Smith, JodyA Letter from the Principal 

The path to excellence is paved with effective effort.

 

I have witnessed incredibly proud moments watching our students overcome obstacles through effort, hard work and courage when dealing with situations of painful failure where a hug was the only thing needed.  Adding it all up, the high and the lows were worth every second spent with each of our students.  These truly are memories I will cherish for the rest of my life.  I am grateful every day for the opportunity to be called “principal.” 

I have been reminiscing on the first year, remembering when I received the call saying Chevy Chase Elementary was looking for a new principal and I was going to interview for the position.  After hours of reflection, I decided to jump at this amazing opportunity.  It wasn’t until after I made my decision that I realized just how important my role would be.  If I didn’t provide a fun and positive experience for the students under my watch, they may never love learning – because of me.  My leadership, attitude and approach would be critical to their future interest in learning and personal growth and development. 

After being an administrator for many years, I feel compelled to share some of the things I have learned from many great teachers, parents, and community members, I have come to know and admire. 

Principals are always teachers first.  We must teach the rules and disciplines of life as well as how important effort and motivation are to improving and enjoying learning.  Principals are role models.  We must consider the examples we demonstrate to our students through our own actions and encourage compassion, respect and responsibility.  It’s important to always remember that our greatest opportunities to teach are when adversity is present – those “teachable moments.”  Legendary coach John Wooden said it best: “A coach is someone who can give correction without causing resentment.”  The art of teaching requires us to develop honest and deep interpersonal relationships using effective verbal and non-verbal communications.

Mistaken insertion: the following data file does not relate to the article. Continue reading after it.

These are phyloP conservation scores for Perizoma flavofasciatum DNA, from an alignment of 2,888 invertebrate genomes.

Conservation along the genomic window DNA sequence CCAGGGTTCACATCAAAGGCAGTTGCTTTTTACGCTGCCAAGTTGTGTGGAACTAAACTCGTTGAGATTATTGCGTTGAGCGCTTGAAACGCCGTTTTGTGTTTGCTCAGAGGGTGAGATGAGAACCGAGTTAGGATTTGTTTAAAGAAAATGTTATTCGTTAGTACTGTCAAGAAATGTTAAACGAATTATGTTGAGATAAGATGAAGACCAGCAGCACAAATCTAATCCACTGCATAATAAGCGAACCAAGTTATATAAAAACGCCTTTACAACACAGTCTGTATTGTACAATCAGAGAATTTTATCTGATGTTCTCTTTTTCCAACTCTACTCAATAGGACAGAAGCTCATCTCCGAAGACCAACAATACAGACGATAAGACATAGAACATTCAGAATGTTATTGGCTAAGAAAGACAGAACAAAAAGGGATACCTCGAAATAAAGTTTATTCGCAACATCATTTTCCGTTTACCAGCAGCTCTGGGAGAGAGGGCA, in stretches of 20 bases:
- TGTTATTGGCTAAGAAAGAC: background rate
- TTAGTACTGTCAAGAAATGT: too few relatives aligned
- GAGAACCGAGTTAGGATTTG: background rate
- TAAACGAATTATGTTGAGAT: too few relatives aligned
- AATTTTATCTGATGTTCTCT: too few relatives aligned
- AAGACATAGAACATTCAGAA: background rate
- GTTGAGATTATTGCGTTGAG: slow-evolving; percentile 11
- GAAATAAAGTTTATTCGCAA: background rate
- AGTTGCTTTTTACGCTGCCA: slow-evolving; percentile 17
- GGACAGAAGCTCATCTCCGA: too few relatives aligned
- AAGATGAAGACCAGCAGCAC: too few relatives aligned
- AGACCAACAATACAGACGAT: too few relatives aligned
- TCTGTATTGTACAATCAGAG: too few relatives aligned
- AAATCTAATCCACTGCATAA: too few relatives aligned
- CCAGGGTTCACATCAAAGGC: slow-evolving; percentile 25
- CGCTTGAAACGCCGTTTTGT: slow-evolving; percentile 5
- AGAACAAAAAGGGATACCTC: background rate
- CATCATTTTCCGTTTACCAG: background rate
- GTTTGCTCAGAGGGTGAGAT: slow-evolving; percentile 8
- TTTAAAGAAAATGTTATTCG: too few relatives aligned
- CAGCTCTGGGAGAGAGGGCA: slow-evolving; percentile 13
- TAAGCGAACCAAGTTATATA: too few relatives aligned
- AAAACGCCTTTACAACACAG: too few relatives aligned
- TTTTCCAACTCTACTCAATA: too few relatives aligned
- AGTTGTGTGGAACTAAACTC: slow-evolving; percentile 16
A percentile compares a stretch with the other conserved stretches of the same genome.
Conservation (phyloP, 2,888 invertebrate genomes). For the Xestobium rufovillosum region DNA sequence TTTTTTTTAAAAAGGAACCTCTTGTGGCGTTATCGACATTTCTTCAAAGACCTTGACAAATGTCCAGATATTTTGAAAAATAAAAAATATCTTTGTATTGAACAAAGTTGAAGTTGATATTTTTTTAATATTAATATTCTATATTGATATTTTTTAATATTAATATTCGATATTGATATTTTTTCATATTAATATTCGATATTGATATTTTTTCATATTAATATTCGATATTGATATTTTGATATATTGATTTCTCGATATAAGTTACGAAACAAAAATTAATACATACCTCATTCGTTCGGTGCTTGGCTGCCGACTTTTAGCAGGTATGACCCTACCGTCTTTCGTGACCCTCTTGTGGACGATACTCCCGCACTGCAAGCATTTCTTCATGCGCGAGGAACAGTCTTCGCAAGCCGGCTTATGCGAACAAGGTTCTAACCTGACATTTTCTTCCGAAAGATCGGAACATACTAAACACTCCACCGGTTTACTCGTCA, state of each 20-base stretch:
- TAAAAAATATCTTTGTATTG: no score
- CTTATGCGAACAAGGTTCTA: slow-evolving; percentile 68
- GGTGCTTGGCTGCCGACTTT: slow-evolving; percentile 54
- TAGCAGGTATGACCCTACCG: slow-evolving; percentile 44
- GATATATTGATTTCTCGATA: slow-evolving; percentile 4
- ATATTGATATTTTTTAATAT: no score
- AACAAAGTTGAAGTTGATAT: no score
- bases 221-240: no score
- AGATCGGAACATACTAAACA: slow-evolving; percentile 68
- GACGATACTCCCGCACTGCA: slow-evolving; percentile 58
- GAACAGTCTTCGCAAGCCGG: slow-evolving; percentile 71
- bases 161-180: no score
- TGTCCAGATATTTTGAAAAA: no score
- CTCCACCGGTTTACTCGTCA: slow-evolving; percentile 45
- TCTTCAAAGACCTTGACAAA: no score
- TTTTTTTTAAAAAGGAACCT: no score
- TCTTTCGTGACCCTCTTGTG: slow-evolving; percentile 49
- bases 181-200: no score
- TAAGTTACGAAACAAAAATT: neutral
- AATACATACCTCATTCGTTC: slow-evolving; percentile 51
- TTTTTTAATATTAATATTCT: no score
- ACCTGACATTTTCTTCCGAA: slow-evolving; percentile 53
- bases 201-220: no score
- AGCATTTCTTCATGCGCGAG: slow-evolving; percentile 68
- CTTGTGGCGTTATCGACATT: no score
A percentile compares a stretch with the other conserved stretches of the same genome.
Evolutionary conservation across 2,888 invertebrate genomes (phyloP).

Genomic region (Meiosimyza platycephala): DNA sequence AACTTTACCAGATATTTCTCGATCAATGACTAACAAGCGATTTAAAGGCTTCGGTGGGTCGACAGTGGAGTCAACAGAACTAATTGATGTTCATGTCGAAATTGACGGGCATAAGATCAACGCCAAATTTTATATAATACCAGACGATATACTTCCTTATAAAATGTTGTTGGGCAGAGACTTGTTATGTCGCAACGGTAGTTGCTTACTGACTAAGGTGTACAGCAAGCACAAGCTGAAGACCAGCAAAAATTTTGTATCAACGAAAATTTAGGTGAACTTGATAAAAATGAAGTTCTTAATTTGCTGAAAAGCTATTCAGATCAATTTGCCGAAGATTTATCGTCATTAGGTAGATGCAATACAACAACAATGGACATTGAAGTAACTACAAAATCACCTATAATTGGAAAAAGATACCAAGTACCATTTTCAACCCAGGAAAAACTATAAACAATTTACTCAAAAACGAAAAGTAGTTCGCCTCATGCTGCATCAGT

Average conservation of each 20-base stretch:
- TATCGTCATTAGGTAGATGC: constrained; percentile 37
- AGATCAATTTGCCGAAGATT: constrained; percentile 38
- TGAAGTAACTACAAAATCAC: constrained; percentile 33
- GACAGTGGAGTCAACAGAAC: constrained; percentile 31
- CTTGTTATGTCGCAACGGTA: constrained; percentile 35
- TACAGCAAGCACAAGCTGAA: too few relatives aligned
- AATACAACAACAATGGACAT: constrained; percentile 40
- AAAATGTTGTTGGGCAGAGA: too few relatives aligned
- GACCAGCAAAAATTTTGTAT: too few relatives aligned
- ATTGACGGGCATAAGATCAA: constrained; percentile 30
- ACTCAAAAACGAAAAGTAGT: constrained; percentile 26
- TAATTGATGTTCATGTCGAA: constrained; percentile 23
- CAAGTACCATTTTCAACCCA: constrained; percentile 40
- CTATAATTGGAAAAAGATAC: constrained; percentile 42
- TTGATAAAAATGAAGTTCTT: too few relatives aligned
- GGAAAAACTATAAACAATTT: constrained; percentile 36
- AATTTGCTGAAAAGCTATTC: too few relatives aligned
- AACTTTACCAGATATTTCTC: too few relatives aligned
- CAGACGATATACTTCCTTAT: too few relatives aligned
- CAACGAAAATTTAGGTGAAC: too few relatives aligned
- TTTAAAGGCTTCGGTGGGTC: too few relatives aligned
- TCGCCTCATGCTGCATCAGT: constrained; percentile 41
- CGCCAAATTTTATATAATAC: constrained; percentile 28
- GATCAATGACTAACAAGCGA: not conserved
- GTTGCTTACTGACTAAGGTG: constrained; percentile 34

Our leadership provides young students with someone to look up to as well as a personal platform to instill the many critical lessons that naturally occur at school, in the classroom, in the lunchroom or on the playground that can’t be created any other way.  Principals need to understand the power they have and use these moments to encourage and challenge those under their watch to be the best they can be.  Principals can never forget that students don’t care how much you know until they know how much you care. 

A principal’s influence comes with a significant amount of responsibility.  The mentoring we provide has dramatic impact, in part, on who our young students become.  Over the years I know I haven’t been perfect in my actions, but I’ve always tried to use my failures as an example for them by admitting my mistakes, asking for forgiveness and accepting the responsibility to work harder on myself. 

Principals are one of the greatest influencers of the younger generations in today’s culture.  I want to make sure I use my title of “principal” to teach, motivate and empower our students on how to achieve levels in the classroom, at recess and in their lives they couldn’t have reached without our contributions.  The satisfaction and personal growth one experiences by being a principal can inspire you beyond comprehension.  A serving mentality is the greatest gift a principal can gain and one that permanently attaches to your heart.  The relationship I’ve built with students, staff, parents, community members, and  other principals are ones I will treasure forever.  I am honored to be the “Principal.” 

Fondly,
Jody L. Smith, Principal